Maynard Builds Positive Relationships with Students


Bailey Smith

Valerie Maynard’s students appreciate the work she puts into building relationships inside the classroom.

Alaina Fueda, Staff Reporter

Teachers aren’t just teachers, they are one of students’ biggest cheerleaders and source of support they can have throughout a school year. Valerie Maynard, a member of the English department at GCHS, is one of the many hardworking teachers on the school’s staff. Her students appreciate her positive attitude and recognize she does work very hard at building meaningful relationships with them.

While this is Maynard’s first year at GCHS, it is her third of teaching with Scott County Schools. Maynard’s passion for teaching started back in her high school years. “I’ve always loved reading, going to school, and learning. During my senior year, I started noticing that my friends were always coming to me for help on assignments, and I was leading a lot of study groups. I started to realize that I had a talent for teaching and guiding others, and that’s where my passion for teaching was born,” Maynard shared.

Maynard has loved reading and writing for a long time, and that influenced her decision to become an English teacher.  “Reading and writing are powerful; they can help us connect to ourselves and the world around us. I love empowering students through the tools of English Language Arts.” 

Her own English teacher in high school also helped steer Maynard down the path of becoming a teacher.  “I was very connected to my freshman English teacher, Mrs. Story. She always inspired us to be the best that we could be. I specifically remember her reading “Oh, the Places You’ll Go!” by Dr. Seuss to us on the last day of school. She was very motivating and cared about us as individuals. I strive to be like her,” Maynard said.  

Strong teacher/student relationships are one of the important components for learning, and Maynard has become known as a teacher that works to build them.  She understands that many times a student’s bad day is the result of something that has happened outside of her class.  Being aware of her student’s mental health is something she views as very important.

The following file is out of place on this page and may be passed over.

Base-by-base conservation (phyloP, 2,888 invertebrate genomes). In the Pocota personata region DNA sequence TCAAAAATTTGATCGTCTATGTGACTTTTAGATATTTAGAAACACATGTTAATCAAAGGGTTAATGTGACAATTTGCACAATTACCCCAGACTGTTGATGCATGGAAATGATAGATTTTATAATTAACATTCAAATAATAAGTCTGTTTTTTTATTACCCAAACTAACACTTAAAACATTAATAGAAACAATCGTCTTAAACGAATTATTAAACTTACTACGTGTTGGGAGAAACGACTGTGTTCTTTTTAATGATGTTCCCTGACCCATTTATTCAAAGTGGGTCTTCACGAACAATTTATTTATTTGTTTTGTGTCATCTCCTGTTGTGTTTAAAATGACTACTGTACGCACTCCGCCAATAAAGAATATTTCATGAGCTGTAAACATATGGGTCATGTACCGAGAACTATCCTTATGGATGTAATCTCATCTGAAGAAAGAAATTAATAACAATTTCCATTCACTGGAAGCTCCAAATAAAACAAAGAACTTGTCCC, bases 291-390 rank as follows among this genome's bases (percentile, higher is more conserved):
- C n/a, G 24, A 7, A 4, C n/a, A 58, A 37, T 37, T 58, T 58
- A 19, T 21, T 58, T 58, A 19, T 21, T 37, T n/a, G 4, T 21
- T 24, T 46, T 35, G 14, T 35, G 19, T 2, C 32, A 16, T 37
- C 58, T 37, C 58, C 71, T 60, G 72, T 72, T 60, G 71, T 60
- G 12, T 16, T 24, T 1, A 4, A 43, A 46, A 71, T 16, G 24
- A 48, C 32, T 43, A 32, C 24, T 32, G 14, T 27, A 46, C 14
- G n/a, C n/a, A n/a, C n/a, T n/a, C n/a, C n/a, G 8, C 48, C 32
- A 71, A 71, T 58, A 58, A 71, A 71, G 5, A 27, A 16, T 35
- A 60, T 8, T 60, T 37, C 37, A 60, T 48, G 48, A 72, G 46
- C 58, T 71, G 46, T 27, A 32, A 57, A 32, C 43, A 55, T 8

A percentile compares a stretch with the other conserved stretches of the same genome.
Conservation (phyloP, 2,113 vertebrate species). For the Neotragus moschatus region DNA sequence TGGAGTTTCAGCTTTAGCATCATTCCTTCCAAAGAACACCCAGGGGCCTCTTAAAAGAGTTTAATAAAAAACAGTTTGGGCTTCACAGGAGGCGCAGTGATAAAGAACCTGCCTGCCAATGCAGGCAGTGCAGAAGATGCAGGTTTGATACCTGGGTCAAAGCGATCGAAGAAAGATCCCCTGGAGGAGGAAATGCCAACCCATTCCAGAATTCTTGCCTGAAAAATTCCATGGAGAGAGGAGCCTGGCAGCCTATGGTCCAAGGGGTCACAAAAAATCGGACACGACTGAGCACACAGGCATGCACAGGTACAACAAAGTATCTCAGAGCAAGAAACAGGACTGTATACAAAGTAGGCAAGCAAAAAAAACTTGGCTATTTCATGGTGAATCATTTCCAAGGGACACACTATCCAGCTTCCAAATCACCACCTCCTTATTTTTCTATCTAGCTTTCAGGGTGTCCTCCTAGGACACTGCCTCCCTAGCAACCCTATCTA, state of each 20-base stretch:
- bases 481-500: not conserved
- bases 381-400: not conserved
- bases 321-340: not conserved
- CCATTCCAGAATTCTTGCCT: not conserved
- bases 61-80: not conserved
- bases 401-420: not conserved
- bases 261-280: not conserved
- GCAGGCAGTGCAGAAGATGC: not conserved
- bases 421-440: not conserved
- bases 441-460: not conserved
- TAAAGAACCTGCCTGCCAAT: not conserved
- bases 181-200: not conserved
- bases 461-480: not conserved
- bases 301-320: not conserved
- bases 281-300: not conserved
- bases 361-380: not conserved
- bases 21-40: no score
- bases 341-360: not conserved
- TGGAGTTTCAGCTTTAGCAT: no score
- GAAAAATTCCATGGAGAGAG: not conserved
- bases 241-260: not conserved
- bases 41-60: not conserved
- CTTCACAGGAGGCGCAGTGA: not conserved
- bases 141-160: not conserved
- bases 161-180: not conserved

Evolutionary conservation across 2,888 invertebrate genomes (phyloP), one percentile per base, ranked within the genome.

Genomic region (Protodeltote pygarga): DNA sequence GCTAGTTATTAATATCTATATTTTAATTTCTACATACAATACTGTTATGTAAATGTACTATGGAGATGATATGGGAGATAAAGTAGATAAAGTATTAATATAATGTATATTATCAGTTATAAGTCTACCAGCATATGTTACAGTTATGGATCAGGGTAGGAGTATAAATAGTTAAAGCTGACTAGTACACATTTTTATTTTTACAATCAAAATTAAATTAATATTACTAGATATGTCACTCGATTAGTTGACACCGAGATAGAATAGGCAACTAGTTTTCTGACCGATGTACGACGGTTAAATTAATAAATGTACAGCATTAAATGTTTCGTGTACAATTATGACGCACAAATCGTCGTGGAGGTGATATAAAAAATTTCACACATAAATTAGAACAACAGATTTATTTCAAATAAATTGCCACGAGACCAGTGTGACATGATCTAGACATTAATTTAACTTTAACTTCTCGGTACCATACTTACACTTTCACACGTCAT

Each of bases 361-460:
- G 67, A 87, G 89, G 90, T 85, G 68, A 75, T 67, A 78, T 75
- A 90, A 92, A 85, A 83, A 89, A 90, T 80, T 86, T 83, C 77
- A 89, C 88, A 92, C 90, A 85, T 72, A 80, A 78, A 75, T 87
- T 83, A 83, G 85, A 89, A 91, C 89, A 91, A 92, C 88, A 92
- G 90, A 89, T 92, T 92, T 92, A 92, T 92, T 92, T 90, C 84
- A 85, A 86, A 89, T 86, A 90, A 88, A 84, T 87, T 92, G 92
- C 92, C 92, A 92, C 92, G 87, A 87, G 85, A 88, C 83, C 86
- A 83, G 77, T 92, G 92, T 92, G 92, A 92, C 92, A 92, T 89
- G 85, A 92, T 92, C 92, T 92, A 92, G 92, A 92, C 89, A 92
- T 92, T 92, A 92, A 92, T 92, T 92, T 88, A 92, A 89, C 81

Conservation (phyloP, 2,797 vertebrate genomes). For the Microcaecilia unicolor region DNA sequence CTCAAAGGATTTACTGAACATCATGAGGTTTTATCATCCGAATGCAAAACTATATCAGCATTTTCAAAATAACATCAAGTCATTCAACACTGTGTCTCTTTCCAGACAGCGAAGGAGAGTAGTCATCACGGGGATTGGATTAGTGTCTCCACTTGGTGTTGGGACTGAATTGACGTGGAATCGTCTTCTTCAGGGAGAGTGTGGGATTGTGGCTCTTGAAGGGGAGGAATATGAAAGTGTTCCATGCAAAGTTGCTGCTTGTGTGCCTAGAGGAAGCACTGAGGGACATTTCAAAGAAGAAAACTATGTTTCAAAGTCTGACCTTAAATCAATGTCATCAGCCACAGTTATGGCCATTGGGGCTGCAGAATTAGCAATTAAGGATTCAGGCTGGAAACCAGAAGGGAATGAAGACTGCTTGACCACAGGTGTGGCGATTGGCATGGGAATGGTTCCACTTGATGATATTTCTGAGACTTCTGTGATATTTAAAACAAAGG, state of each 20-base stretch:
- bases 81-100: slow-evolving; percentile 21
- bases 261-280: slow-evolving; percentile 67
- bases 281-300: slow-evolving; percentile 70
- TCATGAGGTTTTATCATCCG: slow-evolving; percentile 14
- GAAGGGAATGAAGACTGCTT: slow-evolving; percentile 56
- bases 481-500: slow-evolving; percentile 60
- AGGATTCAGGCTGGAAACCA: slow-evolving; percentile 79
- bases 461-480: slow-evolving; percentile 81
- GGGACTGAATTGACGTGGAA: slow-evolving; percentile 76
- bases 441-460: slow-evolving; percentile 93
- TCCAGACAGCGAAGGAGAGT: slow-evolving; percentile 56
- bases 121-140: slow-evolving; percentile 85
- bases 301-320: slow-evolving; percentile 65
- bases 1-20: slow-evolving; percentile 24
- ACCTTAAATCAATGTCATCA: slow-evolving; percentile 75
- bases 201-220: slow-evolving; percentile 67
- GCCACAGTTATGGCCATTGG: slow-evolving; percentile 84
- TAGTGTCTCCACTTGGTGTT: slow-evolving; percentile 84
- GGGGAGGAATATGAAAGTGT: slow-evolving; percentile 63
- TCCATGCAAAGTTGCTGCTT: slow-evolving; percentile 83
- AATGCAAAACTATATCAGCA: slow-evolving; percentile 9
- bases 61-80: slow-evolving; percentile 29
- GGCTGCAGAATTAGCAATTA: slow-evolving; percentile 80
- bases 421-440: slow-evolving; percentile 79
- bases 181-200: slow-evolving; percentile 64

Reading and writing are powerful; they can help us connect to ourselves and the world around us. I love empowering students through the tools of English Language Arts.”

— Valerie Maynard, GCHS English teacher

Maynard said, “I experienced a lot of trauma in my own high school years. I experienced the death of a childhood friend my sophomore year, and of my high school boyfriend during my junior year. I also grew up with a sibling with a mental disability and I have helped her navigate that for a long time. All of this helped motivate me to to work with teens, to advocate for them, and to see them as whole people who may be going through difficult things. I work hard to make sure that they feel seen, valued, and respected because they deserve it and because they may not have that anywhere else in their lives.” 

Ms. Maynard loves to make an effort to reach out to her students to make sure her students are doing well on many levels. GCHS senior Hannah LeSak  said “She’s more connected with the students, and always helps if one needs it. She always reaches out to make sure a student is okay if it’s school related or not. She never leaves a student behind even when they seem to have a lot to catch up on in her class.” 

Stress is a part of life, and Maynard wants to help students learn to manage it.  Goal setting is one strategy she uses to help students.  Senior Hannah Butler had Ms. Maynard for her sophomore English teacher.  “She is extremely understanding and always does her best to help students who are struggling in class. She is good at helping students set goals in order to achieve certain grades we want.” 

At some point, everyone needs someone that is a good listener, and students have come to realize that Maynard can be that someone.  LeSak said, “My favorite memories of her are talking to her about my stress and anxiety and how much she could relate to me, and she even told me how she got better and shared with me her steps and I tried to do what she did and it actually helped me a lot too. So it was nice having someone to relate to. Me and her also talked about one of my favorite books “Looking for Alaska” by John Green, and she happened to love it too, so I recommended that she watched the show.” 

Maynard has a quote that she likes to think of when hard times set in, “Henry Ford said, “Whether you think you can, or you think you can’t – you’re right.” She said “I live by this. Having self-confidence and believing that you can do anything you put your mind to is a major key to a fulfilling and successful life.”